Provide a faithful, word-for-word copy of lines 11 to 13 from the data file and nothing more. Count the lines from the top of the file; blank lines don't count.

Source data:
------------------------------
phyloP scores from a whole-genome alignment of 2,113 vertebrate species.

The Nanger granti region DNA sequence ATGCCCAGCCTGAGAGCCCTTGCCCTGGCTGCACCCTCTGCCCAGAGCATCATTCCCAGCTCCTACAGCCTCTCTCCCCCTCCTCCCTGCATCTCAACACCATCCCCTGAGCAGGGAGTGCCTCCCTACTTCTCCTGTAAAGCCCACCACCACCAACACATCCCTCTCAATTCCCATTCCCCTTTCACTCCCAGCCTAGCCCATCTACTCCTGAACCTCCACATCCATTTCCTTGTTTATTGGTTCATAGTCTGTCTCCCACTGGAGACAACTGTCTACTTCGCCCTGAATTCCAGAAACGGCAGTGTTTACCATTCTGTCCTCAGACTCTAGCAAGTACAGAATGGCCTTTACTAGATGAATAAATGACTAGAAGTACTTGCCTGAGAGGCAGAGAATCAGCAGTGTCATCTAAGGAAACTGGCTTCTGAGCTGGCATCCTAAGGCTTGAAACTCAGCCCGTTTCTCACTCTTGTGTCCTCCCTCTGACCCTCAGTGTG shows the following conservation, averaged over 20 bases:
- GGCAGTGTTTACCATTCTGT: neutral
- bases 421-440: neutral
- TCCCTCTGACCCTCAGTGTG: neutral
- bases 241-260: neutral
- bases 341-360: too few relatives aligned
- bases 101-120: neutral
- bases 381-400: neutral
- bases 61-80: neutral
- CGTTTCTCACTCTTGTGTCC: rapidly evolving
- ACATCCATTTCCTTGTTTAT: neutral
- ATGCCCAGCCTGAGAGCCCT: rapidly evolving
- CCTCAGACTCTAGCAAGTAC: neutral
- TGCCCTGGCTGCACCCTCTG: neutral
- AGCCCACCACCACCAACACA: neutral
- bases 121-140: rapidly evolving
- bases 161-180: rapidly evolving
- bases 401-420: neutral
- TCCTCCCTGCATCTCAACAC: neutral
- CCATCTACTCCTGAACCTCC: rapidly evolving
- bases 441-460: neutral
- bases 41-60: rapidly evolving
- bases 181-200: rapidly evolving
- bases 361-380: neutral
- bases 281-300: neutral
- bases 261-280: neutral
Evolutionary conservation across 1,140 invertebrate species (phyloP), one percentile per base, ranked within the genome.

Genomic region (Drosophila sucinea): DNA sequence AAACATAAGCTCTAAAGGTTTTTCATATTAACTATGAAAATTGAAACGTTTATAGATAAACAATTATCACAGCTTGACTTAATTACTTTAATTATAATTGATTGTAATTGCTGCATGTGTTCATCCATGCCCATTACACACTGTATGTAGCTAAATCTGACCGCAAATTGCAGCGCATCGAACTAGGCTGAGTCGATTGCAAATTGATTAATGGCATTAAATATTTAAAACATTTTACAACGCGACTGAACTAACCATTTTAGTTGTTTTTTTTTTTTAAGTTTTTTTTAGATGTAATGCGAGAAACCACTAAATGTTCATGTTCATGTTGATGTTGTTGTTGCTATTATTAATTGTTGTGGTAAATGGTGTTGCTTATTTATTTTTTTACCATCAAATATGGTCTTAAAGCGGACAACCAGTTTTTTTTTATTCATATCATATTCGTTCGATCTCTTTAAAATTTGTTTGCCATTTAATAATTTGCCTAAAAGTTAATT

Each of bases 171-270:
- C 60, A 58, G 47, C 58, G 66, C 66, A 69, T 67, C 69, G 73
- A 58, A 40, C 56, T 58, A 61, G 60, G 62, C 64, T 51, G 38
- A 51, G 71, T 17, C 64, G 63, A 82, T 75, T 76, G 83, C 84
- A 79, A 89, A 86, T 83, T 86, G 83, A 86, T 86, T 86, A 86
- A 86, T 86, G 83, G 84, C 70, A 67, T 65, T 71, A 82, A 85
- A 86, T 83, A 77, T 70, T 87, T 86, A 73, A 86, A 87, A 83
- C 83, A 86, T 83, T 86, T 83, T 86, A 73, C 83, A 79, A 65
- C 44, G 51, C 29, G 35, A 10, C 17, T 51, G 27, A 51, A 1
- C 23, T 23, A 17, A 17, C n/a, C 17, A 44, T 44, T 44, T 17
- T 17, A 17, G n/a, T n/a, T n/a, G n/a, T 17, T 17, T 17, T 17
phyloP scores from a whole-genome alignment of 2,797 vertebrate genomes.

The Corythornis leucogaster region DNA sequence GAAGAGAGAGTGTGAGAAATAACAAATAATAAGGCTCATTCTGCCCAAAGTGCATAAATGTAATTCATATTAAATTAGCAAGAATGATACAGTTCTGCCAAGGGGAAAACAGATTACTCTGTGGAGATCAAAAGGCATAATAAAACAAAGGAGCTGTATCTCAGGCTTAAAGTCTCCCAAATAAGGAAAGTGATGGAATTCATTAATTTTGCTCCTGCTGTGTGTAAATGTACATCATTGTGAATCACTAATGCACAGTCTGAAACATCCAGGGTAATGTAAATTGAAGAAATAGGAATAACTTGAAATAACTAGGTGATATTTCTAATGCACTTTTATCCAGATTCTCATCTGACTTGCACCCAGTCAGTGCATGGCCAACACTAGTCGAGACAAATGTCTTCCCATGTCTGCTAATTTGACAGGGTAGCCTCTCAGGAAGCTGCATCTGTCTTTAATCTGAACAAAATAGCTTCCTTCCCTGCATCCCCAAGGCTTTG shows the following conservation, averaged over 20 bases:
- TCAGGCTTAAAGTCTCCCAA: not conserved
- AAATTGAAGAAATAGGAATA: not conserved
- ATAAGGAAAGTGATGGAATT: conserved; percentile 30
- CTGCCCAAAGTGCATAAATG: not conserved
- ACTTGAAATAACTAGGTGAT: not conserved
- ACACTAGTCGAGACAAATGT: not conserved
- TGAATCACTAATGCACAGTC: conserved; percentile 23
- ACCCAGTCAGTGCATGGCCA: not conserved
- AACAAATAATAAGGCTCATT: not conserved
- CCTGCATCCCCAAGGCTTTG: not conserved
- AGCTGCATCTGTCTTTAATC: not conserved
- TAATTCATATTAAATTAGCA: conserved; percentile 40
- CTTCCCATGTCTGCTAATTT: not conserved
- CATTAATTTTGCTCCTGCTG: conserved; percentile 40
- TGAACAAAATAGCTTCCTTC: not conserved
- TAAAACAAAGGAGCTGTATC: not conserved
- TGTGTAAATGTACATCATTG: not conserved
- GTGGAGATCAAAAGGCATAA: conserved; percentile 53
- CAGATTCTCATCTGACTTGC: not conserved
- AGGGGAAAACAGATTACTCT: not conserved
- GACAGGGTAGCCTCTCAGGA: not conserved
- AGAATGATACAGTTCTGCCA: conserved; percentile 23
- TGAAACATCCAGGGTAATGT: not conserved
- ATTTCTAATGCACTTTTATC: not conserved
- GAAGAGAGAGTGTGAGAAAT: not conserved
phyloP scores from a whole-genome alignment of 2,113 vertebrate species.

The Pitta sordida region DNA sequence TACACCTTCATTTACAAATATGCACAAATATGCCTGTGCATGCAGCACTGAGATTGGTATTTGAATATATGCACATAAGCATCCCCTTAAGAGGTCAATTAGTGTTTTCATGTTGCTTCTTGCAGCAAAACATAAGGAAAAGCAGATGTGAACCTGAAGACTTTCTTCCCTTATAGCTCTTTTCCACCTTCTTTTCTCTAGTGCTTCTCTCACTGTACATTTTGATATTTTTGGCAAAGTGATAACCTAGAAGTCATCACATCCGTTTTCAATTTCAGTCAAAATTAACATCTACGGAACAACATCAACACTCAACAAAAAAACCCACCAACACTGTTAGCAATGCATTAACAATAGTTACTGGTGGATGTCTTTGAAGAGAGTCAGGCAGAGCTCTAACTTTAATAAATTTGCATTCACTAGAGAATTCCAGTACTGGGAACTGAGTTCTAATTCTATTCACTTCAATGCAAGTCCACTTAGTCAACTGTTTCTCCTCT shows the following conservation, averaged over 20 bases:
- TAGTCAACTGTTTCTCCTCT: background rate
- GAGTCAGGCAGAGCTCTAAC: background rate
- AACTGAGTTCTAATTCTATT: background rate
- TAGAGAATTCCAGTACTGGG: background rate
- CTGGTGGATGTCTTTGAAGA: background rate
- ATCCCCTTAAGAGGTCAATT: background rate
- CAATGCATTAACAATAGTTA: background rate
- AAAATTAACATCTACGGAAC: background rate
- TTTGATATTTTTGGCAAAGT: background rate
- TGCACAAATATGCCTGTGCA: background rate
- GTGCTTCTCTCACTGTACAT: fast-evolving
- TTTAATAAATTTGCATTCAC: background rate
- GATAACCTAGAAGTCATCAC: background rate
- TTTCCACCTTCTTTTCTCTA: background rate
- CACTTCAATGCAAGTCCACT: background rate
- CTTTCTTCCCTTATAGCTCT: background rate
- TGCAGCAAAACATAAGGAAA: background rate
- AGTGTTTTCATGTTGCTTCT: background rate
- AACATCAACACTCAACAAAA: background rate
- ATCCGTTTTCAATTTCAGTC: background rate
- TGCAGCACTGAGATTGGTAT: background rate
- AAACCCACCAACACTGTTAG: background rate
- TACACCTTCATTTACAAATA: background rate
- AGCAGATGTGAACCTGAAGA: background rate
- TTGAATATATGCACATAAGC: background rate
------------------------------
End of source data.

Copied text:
- CGTTTCTCACTCTTGTGTCC: rapidly evolving
- ACATCCATTTCCTTGTTTAT: neutral
- ATGCCCAGCCTGAGAGCCCT: rapidly evolving